The Decline in Deaths from Extreme Weather, 1900–2010

Aggregate mortality attributed to all extreme weather events globally has declined by 98% since the 1920s

Aggregate mortality attributed to all extreme weather events globally has declined by more than 90% since the 1920s, in spite of a four-fold rise in population and much more complete reporting of such events. The aggregate mortality rate declined by 98%, largely due to decreased mortality in three main areas:

  1. Deaths and death rates from droughts, which were responsible for approximately 60% of cumulative deaths due to extreme weather events from 1900–2010, are more than 99.9% lower than in the 1920s.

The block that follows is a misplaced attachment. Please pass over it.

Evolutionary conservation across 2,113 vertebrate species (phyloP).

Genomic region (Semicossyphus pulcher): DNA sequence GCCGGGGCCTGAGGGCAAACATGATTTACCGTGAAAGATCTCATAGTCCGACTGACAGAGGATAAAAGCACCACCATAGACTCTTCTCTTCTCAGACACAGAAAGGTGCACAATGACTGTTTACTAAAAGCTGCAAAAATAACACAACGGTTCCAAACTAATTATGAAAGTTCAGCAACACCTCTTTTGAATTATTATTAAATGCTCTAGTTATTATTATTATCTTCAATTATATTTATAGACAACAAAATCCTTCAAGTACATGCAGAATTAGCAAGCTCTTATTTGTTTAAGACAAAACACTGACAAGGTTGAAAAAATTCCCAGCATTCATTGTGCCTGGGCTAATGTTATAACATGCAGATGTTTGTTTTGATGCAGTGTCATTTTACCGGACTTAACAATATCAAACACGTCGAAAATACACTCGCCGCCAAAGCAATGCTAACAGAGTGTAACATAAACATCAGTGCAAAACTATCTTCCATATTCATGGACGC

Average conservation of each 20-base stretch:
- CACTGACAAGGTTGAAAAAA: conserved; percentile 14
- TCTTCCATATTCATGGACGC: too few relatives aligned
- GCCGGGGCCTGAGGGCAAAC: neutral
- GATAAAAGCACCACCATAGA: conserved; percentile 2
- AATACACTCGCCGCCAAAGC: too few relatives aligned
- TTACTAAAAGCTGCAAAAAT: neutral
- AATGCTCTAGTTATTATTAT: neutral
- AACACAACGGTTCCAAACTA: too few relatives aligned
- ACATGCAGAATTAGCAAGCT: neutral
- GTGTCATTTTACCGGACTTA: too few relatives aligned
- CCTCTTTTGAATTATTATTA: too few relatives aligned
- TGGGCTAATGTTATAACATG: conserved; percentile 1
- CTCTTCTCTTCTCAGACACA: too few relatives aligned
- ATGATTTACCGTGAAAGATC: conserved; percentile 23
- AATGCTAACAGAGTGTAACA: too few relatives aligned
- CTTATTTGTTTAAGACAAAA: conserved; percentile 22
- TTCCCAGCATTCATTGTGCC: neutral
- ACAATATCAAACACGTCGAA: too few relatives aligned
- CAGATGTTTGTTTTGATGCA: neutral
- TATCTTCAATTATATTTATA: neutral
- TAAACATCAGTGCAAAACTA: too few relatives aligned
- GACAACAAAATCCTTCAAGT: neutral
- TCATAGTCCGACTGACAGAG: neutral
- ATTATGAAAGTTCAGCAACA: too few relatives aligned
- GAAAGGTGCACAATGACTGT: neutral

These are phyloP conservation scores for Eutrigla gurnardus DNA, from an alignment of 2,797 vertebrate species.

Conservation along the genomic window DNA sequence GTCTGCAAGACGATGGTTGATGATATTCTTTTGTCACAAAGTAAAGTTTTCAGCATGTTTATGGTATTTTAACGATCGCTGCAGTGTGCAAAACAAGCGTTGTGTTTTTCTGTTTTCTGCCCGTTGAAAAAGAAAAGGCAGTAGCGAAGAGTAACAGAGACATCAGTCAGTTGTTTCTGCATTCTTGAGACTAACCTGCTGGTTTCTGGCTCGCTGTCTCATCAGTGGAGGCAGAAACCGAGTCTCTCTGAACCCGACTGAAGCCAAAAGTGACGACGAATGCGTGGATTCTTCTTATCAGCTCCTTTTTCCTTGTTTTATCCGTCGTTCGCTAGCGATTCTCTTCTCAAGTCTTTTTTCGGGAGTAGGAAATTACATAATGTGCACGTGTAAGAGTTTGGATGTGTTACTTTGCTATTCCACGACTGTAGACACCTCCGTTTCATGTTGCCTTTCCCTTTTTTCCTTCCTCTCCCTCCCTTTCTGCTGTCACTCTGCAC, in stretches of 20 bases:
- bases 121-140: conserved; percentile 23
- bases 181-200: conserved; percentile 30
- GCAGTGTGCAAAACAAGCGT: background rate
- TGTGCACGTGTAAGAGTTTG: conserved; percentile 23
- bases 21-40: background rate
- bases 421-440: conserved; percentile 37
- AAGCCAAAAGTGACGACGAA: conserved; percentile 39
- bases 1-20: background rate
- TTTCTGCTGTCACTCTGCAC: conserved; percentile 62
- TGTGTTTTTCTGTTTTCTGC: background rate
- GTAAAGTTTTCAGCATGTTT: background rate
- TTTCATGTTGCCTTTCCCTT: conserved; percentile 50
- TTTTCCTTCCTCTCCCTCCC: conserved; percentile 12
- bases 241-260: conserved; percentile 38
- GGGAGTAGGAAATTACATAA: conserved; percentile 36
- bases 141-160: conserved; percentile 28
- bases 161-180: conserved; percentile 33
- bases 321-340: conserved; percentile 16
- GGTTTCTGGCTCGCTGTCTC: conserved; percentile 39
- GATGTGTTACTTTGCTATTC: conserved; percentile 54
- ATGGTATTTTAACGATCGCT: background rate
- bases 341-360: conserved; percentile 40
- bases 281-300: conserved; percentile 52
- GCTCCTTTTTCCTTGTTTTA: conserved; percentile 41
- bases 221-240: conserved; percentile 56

2. Deaths and death rates for floods, responsible for over 30% of cumulative extreme weather deaths, have declined by over 98% since the 1930s.
  3. Deaths and death rates for storms (i.e. hurricanes, cyclones, tornados, typhoons), responsible for around 7% of extreme weather deaths from 1900–2008, declined by more than 55% since the 1970s.
To put the public health impact of extreme weather events into context, cumulatively they now contribute only 0.07% to global mortality. Mortality from extreme weather events has declined even as all-cause mortality has increased, indicating that humanity is coping better with extreme weather events than it is with far more important health and safety problems.

Julian Morris is Vice President, Research

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